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Monitoring Kubernetes with Datadog

Monitoring Kubernetes with Datadog

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Published: November 8, 2016

This is the last post in a 4-part series about Kubernetes monitoring. Part 1 discusses how Kubernetes changes your monitoring strategies, Part 2 explores Kubernetes metrics and events you should monitor, Part 3 covers the different ways to collect that data, and this post details how to monitor Kubernetes performance with Datadog.

If you’ve read Part 3 on collecting metrics, you already know that properly monitoring your Dockerized infrastructure orchestrated with Kubernetes requires a tool capable of:

  • Ingesting metrics from all the different layers of your infrastructure, even if your clusters are distributed across multiple data centers or cloud providers
  • Aggregating metrics around Kubernetes labels for better context
  • Tracking your running applications via autodiscovery as they move across hosts
  • All the advanced graphing and alerting features you need for production-ready infrastructure

Datadog is built to monitor modern infrastructure and offers all these essential functionalities. Our Kubernetes and Docker integrations have been designed to tackle the considerable challenges of monitoring orchestrated containers, as explained in Part 1.

This post will show you how to set up Datadog to automatically collect the key metrics discussed in Part 2 of this series.

kubernetes dashboard

Full observability for your containerized infrastructure

Easily monitor each layer

After reading the previous parts of this series, you know that it’s essential to monitor the different components of your Kubernetes-orchestrated infrastructure. Datadog integrates with all of them to provide you with a complete picture of cluster health and performance:

  • Datadog’s Kubernetes integration aggregates metrics, events and labels from Kubernetes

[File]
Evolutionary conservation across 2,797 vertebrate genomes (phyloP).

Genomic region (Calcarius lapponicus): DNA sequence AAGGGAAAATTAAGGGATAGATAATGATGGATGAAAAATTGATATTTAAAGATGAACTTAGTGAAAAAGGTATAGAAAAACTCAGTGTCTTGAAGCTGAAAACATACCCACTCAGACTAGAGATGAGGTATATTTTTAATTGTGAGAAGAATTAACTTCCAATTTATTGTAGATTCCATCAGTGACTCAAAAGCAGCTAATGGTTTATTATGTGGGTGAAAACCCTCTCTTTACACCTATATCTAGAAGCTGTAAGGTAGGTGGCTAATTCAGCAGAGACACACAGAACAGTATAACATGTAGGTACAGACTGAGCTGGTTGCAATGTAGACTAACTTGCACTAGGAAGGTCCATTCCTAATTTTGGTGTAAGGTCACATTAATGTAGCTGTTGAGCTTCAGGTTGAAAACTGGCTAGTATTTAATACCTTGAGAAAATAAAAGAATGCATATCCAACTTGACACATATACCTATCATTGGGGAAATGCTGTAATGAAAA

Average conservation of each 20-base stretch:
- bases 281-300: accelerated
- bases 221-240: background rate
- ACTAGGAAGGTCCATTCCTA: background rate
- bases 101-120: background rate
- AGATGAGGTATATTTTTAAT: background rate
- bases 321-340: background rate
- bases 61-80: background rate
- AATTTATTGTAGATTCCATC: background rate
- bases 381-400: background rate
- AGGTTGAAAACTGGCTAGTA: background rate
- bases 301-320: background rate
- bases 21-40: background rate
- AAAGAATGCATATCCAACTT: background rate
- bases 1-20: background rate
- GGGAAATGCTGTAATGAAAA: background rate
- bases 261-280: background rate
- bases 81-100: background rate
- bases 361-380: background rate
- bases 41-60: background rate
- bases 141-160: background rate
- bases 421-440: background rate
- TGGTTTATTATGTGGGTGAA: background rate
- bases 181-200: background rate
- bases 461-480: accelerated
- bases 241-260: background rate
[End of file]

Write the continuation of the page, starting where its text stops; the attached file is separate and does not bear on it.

• The Docker integration natively collects all the container metrics you need for better accuracy in your monitoring
  • No matter where your Kubernetes clusters are running–AWS, Google Cloud Platform, or Azure– you can monitor the underlying hosts of your Kubernetes clusters with Datadog
  • With 200+ integrations and full support for custom metrics, Datadog allows you to monitor all the applications running on your Kubernetes clusters

Autodiscovery: check

Thanks to Datadog’s autodiscovery feature, you can continuously monitor your Dockerized applications without interruption even as they expand, contract, and shift across containers and hosts.

Service discovery continuously listens to Docker events. Whenever a container is created or started, the Agent identifies which application is running in the new container, loads your custom monitoring configuration for that application, and starts collecting and reporting metrics. Whenever a container is stopped or destroyed, the Agent understands that too.

Datadog’s autodiscovery applies Kubernetes labels to application metrics so you can keep monitoring them based on labels, as you do for Kubernetes and Docker data.

To learn more about how autodiscovery works and how to set it up, check out our blog post and documentation.

Unleash Datadog

First, you need to get the Datadog Agent running on your Kubernetes nodes.

Install the Datadog Agent

The Datadog Agent is open source software that collects and reports metrics from each of your nodes, so you can view and monitor your entire infrastructure in one place. Installing the Agent usually only takes a few commands.

For Kubernetes, it’s recommended to run the Agent in a container. We have created a Docker image with both the Docker and the Kubernetes integrations enabled.

Thanks to Kubernetes, you can take advantage of DaemonSets to automatically deploy the Datadog Agent on all your nodes (or on specific nodes by using nodeSelectors). You just need to create the following dd-agent.yaml manifest:

apiVersion: extensions/v1beta1
kind: DaemonSet
metadata:
  name: dd-agent
spec:
  template:
    metadata:
      labels:
        app: dd-agent
      name: dd-agent
    spec:
      containers:
      - image: datadog/docker-dd-agent:latest
        imagePullPolicy: Always
        name: dd-agent
        ports:
          - containerPort: 8125